– Five highlights…?

“Just getting it finished and seeing everyone sat around watching it was so good.

Seeing Joe Gould hammer that Barcelona gap to second stage first try was the business!

Crids’ last clip where he overshoots the ledge on the inflatable slide in Skeg.

The start of Stiv’s section where he smashes in to that kid at Radcliffe skatepark is probably one of the greatest things I’ve ever filmed. I was just chilling with Orlando and Stiv rolls up, and I just so happened to have my Super 8 camera on the go, so I filmed him and that happened. The camera does’t record sound but right after he hit that kid he said ‘whoops’ and carries on over to us.

Getting the discs back from the duplicators and being able to hold the physical thing was the best feeling, but scary at the time because it was final… no more going back and tweaking anything!”

– Five low points…?

“Missing out Ben Basford’s name on the credits, even after checking it a million times. Sorry Ben!!

Not everyone being able to make it to the premiere sucked. Tom Sears and Orlando had reasonable excuses though.

Losing footage or when tapes had glitched so bad it wasn’t usable, also when I’ve found more footage after the video was completed… I may yet make something out of that stuff though.

When my hard drive died mid way through editing. You can never back something up to many times!

It would have been rad to have even MORE footage to make it even longer.”

– Do you have any future plans for Black BMX?

“I’m filming another edit right now, but it’s more about documenting what goes on while we’re out riding. We ride every Tuesday pretty much without fail, so it’s based around that really. Nothing to heavy but it’s a good reason to make another video. I’m always working on other stuff like hoodies, patches and t shirts with the Black name on them too.”

Niki, one handed table, 2003.
Niki, 2007.
Niki, 10ft table air, 2010.
Niki, tailwhip at Broady Banks.

NIKI CROFT

– What was it like growing up with this crew?

“To be honest, I didn’t really grow up with the Blackbmx crew. I met Charlie at a young age and we became goods friends – he then introduced me to the rest of the Grantham lot. For me it all originates from the sunny weekends and sunny evenings down at Radcliffe back in the day. Grantham is 30 miles away from Stabbo where I’m from, and Radcliffe was kinda in the middle. Not only that, you ask anyone from Nottingham way and they would all agree that Radcliffe was like the hub for meeting up and having a kick about on bikes. All of this was before the days of iPhones and Facebook, so it was good having a solid place to meet up and ride and organise little jams and that. Charlie would always have a camera with him, documenting everything, and to this day I think he’s the same.

“All of this was before the days of iPhones and Facebook, so it was good having a solid place to meet up and ride and organise little jams.”

I met the Burton boys at a young age also, this was through the days of Derby Storm (RIP). I’m not sure how or why, but I managed to spend a fair bit of time with the Burton crew, going on trips and that. Went to Dusseldorf and Barcelona, amazing trips they were – stopping in hostels, riding everything in sight and cruising the streets at night, there’s probably a few online videos of these trips somewhere. Tom F was a machine, doing everything first time like a little Roey! and Joe G! Riding with Joe G was mint, the only things he tried and did were gnarly, never seen him do something that’s just little. Shout out to all the Burton lads, Jordan F, Ben W, Keiran W, Tretty and anyone I forgot for the good times and being rad!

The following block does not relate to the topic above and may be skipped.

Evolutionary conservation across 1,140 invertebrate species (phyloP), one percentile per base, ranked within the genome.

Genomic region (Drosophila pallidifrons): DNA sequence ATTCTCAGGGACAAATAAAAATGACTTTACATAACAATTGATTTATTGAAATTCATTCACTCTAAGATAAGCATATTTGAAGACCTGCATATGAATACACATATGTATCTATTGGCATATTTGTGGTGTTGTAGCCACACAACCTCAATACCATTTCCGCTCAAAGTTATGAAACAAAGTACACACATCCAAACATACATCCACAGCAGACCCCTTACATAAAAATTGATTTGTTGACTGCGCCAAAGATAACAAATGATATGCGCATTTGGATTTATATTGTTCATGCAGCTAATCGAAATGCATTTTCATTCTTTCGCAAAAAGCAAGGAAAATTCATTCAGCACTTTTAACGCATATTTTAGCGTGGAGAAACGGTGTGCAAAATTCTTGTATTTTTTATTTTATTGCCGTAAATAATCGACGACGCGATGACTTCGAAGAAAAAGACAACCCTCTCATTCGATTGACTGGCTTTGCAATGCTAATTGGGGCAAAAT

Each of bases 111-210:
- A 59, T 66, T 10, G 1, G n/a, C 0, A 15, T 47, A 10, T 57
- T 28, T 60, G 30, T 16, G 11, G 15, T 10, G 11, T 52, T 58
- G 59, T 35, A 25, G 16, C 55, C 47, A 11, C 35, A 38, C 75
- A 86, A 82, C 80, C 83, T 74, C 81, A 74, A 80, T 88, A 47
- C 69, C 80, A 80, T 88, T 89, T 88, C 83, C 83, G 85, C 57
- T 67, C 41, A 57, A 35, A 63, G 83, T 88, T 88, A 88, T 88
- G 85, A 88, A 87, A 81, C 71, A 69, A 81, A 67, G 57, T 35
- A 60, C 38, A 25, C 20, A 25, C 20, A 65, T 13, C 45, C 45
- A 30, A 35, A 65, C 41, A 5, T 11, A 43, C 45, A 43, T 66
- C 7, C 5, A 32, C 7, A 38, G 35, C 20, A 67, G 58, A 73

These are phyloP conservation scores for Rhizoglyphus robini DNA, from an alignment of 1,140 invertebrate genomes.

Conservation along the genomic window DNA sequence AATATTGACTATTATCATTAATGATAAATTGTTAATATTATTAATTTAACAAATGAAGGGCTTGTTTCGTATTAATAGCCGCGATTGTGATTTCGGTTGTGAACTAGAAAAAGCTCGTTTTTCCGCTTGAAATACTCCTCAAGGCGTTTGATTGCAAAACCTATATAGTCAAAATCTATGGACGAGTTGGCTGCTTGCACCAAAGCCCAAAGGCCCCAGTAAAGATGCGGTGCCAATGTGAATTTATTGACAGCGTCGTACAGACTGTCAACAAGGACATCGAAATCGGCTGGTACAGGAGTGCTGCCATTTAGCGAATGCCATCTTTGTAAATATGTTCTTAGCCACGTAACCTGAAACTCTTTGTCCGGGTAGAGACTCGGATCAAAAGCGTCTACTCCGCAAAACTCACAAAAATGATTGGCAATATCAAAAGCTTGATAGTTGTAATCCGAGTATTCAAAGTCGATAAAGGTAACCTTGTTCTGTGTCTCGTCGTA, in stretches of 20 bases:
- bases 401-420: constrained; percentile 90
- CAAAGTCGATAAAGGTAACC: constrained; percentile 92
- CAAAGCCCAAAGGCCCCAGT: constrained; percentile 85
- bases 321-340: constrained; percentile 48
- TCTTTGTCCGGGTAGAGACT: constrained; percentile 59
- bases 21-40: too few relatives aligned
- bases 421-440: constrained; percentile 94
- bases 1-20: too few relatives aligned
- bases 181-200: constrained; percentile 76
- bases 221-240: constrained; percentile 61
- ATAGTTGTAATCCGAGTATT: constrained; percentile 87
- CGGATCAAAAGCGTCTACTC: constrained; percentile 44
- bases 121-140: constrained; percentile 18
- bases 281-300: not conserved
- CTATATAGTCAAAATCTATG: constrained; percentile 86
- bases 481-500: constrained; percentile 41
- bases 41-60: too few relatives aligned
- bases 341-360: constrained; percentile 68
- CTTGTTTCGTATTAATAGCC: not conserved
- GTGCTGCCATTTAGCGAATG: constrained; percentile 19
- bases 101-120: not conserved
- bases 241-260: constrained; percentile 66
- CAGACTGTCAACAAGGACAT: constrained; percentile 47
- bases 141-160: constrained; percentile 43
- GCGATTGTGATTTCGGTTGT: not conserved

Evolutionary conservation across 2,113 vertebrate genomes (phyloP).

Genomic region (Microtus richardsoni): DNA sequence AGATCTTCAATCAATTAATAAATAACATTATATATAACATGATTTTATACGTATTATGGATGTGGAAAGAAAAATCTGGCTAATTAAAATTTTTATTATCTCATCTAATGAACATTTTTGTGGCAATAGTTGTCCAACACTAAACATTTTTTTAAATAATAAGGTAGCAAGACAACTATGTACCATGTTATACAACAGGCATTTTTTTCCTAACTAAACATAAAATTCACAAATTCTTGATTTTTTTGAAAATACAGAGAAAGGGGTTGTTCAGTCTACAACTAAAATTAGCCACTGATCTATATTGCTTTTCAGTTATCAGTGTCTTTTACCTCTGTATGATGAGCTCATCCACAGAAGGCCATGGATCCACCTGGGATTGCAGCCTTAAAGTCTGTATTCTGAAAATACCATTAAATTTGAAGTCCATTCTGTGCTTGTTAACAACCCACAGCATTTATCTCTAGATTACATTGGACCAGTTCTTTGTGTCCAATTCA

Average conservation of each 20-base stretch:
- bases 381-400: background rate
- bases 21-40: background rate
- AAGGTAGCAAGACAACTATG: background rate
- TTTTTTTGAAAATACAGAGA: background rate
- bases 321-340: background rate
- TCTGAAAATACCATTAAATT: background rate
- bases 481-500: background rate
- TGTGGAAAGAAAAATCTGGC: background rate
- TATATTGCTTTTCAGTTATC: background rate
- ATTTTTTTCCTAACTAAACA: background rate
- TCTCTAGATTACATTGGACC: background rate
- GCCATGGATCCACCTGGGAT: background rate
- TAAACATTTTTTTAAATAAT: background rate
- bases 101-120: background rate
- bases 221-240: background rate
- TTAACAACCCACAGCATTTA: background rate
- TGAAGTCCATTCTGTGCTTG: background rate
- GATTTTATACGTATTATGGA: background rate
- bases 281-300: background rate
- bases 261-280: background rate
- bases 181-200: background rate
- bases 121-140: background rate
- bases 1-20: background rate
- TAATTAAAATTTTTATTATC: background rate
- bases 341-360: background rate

As I got more into BMX I ended up moving down to Hastings, which then initiated another journey between me and Charlie, as I had him sleeping on my floor and we was both working for Seventies – him the filmer and me the rider, kinda dream come true eh? We spoke about that stuff when we were younger and it happened, couldn’t believe it, ya know? With him filming all the time and me riding we got so many photos and video clips and so many haven’t been seen, most of the time we were just having fun and enjoying what we had, it was great.”

– How good was it to finally see all the footage edited together from those years?

“It’s funny you say that, for years when I bumped into Charlie I’d always ask him how the video was coming along and he’d always reply with ‘ah, alright…’ Imagine asking that in 2004 and in 2015 you get a DVD through the post, ha!

I think for the people involved this video is amazing, pure nostalgia, but if you’re looking for some heavy hitting new wave bollocks then ya better off looking elsewhere, you won’t get it. Each one of us in it could probably say ‘oh I remember that…’ but what’s even better is that Charlie has put modern footage of us all in as well. To see yourself riding in one clip knowing then you could barely bunnyhop and then the next doing a manual to whip in the same section is mint.”

“To see one clip knowing then you could barely bunnyhop and then the next doing a manual to whip in the same section is mint.”

– Do you have a favourite clip or favourite section?

“Definitely no favourite section, all of it from start to finish is good to me, although there is a clip in my section thats got a funny story behind it. I do a manual to downwhip under a bridge, if you look closely you can see half my face is smashed in. The day before I was riding with the Burton boys doing a train trip video for Seventies, doing a tree ride and went straight into the ground, then woke up in hospital. I would love for Charlie to post that crash in this feature… I know he’s got it somewhere!”